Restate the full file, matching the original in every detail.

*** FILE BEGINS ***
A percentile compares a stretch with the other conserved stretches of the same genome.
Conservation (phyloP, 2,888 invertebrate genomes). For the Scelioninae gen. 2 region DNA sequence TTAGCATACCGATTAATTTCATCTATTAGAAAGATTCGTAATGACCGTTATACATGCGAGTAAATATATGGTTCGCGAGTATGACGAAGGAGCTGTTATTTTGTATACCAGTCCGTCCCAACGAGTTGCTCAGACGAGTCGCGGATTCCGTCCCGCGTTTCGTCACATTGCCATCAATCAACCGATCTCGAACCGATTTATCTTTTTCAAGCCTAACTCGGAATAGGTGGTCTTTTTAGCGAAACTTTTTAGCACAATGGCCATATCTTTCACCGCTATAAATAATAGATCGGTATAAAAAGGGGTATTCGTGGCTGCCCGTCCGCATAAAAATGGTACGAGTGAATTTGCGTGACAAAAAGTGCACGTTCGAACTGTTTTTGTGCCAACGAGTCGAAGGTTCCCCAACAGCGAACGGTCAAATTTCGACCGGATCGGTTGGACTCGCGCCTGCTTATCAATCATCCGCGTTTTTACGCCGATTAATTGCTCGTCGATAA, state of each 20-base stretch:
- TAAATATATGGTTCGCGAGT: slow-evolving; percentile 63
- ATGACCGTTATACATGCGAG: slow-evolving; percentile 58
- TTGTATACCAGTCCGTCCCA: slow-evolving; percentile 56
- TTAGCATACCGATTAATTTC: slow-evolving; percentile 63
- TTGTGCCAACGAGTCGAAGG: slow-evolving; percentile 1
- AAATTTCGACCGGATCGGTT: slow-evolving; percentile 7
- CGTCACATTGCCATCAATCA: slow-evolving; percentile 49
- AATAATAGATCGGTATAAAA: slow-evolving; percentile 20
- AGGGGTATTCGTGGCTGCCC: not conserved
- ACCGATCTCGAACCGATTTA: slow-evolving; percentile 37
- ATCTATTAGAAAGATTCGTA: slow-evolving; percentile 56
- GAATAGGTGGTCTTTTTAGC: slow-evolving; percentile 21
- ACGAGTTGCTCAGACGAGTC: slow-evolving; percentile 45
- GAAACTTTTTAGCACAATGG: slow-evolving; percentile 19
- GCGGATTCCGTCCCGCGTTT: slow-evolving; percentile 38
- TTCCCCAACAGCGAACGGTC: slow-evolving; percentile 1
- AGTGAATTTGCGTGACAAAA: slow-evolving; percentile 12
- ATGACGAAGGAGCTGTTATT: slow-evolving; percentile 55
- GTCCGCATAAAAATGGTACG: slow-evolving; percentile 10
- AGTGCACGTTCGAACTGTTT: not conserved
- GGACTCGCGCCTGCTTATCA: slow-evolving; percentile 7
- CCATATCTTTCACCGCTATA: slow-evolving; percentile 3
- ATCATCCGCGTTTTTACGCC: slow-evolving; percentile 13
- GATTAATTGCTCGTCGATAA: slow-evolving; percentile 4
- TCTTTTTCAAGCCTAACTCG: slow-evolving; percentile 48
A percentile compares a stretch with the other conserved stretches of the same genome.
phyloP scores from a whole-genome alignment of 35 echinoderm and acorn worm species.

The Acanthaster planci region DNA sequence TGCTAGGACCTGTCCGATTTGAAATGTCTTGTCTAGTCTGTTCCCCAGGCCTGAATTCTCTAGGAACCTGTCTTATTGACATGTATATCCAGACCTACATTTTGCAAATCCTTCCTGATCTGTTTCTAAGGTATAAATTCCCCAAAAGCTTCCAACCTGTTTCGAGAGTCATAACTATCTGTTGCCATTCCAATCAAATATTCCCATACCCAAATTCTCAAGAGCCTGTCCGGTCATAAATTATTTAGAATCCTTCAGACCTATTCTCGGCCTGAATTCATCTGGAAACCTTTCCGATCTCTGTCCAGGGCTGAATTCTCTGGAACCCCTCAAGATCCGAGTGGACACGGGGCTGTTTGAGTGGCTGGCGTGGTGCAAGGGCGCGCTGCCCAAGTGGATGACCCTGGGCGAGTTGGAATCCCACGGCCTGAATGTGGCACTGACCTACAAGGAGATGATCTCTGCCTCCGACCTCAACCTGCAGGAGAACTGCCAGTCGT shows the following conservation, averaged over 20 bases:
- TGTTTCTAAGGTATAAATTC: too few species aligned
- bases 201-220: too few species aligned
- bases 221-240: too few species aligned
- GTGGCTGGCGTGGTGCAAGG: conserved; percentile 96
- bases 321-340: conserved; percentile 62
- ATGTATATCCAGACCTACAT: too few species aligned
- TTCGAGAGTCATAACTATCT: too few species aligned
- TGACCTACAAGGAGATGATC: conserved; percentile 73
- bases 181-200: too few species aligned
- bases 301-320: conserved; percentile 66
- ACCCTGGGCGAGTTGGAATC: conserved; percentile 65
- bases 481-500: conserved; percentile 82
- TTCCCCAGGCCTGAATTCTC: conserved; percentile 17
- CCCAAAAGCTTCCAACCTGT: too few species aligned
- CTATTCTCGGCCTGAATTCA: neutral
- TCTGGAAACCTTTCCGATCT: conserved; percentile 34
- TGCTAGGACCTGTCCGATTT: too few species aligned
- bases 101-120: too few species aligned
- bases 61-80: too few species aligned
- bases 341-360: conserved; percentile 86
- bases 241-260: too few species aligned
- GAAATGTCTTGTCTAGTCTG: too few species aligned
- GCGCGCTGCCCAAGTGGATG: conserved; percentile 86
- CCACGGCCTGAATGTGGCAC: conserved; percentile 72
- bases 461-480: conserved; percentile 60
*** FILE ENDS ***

A percentile compares a stretch with the other conserved stretches of the same genome.
Conservation (phyloP, 2,888 invertebrate genomes). For the Scelioninae gen. 2 region DNA sequence TTAGCATACCGATTAATTTCATCTATTAGAAAGATTCGTAATGACCGTTATACATGCGAGTAAATATATGGTTCGCGAGTATGACGAAGGAGCTGTTATTTTGTATACCAGTCCGTCCCAACGAGTTGCTCAGACGAGTCGCGGATTCCGTCCCGCGTTTCGTCACATTGCCATCAATCAACCGATCTCGAACCGATTTATCTTTTTCAAGCCTAACTCGGAATAGGTGGTCTTTTTAGCGAAACTTTTTAGCACAATGGCCATATCTTTCACCGCTATAAATAATAGATCGGTATAAAAAGGGGTATTCGTGGCTGCCCGTCCGCATAAAAATGGTACGAGTGAATTTGCGTGACAAAAAGTGCACGTTCGAACTGTTTTTGTGCCAACGAGTCGAAGGTTCCCCAACAGCGAACGGTCAAATTTCGACCGGATCGGTTGGACTCGCGCCTGCTTATCAATCATCCGCGTTTTTACGCCGATTAATTGCTCGTCGATAA, state of each 20-base stretch:
- TAAATATATGGTTCGCGAGT: slow-evolving; percentile 63
- ATGACCGTTATACATGCGAG: slow-evolving; percentile 58
- TTGTATACCAGTCCGTCCCA: slow-evolving; percentile 56
- TTAGCATACCGATTAATTTC: slow-evolving; percentile 63
- TTGTGCCAACGAGTCGAAGG: slow-evolving; percentile 1
- AAATTTCGACCGGATCGGTT: slow-evolving; percentile 7
- CGTCACATTGCCATCAATCA: slow-evolving; percentile 49
- AATAATAGATCGGTATAAAA: slow-evolving; percentile 20
- AGGGGTATTCGTGGCTGCCC: not conserved
- ACCGATCTCGAACCGATTTA: slow-evolving; percentile 37
- ATCTATTAGAAAGATTCGTA: slow-evolving; percentile 56
- GAATAGGTGGTCTTTTTAGC: slow-evolving; percentile 21
- ACGAGTTGCTCAGACGAGTC: slow-evolving; percentile 45
- GAAACTTTTTAGCACAATGG: slow-evolving; percentile 19
- GCGGATTCCGTCCCGCGTTT: slow-evolving; percentile 38
- TTCCCCAACAGCGAACGGTC: slow-evolving; percentile 1
- AGTGAATTTGCGTGACAAAA: slow-evolving; percentile 12
- ATGACGAAGGAGCTGTTATT: slow-evolving; percentile 55
- GTCCGCATAAAAATGGTACG: slow-evolving; percentile 10
- AGTGCACGTTCGAACTGTTT: not conserved
- GGACTCGCGCCTGCTTATCA: slow-evolving; percentile 7
- CCATATCTTTCACCGCTATA: slow-evolving; percentile 3
- ATCATCCGCGTTTTTACGCC: slow-evolving; percentile 13
- GATTAATTGCTCGTCGATAA: slow-evolving; percentile 4
- TCTTTTTCAAGCCTAACTCG: slow-evolving; percentile 48
A percentile compares a stretch with the other conserved stretches of the same genome.
phyloP scores from a whole-genome alignment of 35 echinoderm and acorn worm species.

The Acanthaster planci region DNA sequence TGCTAGGACCTGTCCGATTTGAAATGTCTTGTCTAGTCTGTTCCCCAGGCCTGAATTCTCTAGGAACCTGTCTTATTGACATGTATATCCAGACCTACATTTTGCAAATCCTTCCTGATCTGTTTCTAAGGTATAAATTCCCCAAAAGCTTCCAACCTGTTTCGAGAGTCATAACTATCTGTTGCCATTCCAATCAAATATTCCCATACCCAAATTCTCAAGAGCCTGTCCGGTCATAAATTATTTAGAATCCTTCAGACCTATTCTCGGCCTGAATTCATCTGGAAACCTTTCCGATCTCTGTCCAGGGCTGAATTCTCTGGAACCCCTCAAGATCCGAGTGGACACGGGGCTGTTTGAGTGGCTGGCGTGGTGCAAGGGCGCGCTGCCCAAGTGGATGACCCTGGGCGAGTTGGAATCCCACGGCCTGAATGTGGCACTGACCTACAAGGAGATGATCTCTGCCTCCGACCTCAACCTGCAGGAGAACTGCCAGTCGT shows the following conservation, averaged over 20 bases:
- TGTTTCTAAGGTATAAATTC: too few species aligned
- bases 201-220: too few species aligned
- bases 221-240: too few species aligned
- GTGGCTGGCGTGGTGCAAGG: conserved; percentile 96
- bases 321-340: conserved; percentile 62
- ATGTATATCCAGACCTACAT: too few species aligned
- TTCGAGAGTCATAACTATCT: too few species aligned
- TGACCTACAAGGAGATGATC: conserved; percentile 73
- bases 181-200: too few species aligned
- bases 301-320: conserved; percentile 66
- ACCCTGGGCGAGTTGGAATC: conserved; percentile 65
- bases 481-500: conserved; percentile 82
- TTCCCCAGGCCTGAATTCTC: conserved; percentile 17
- CCCAAAAGCTTCCAACCTGT: too few species aligned
- CTATTCTCGGCCTGAATTCA: neutral
- TCTGGAAACCTTTCCGATCT: conserved; percentile 34
- TGCTAGGACCTGTCCGATTT: too few species aligned
- bases 101-120: too few species aligned
- bases 61-80: too few species aligned
- bases 341-360: conserved; percentile 86
- bases 241-260: too few species aligned
- GAAATGTCTTGTCTAGTCTG: too few species aligned
- GCGCGCTGCCCAAGTGGATG: conserved; percentile 86
- CCACGGCCTGAATGTGGCAC: conserved; percentile 72
- bases 461-480: conserved; percentile 60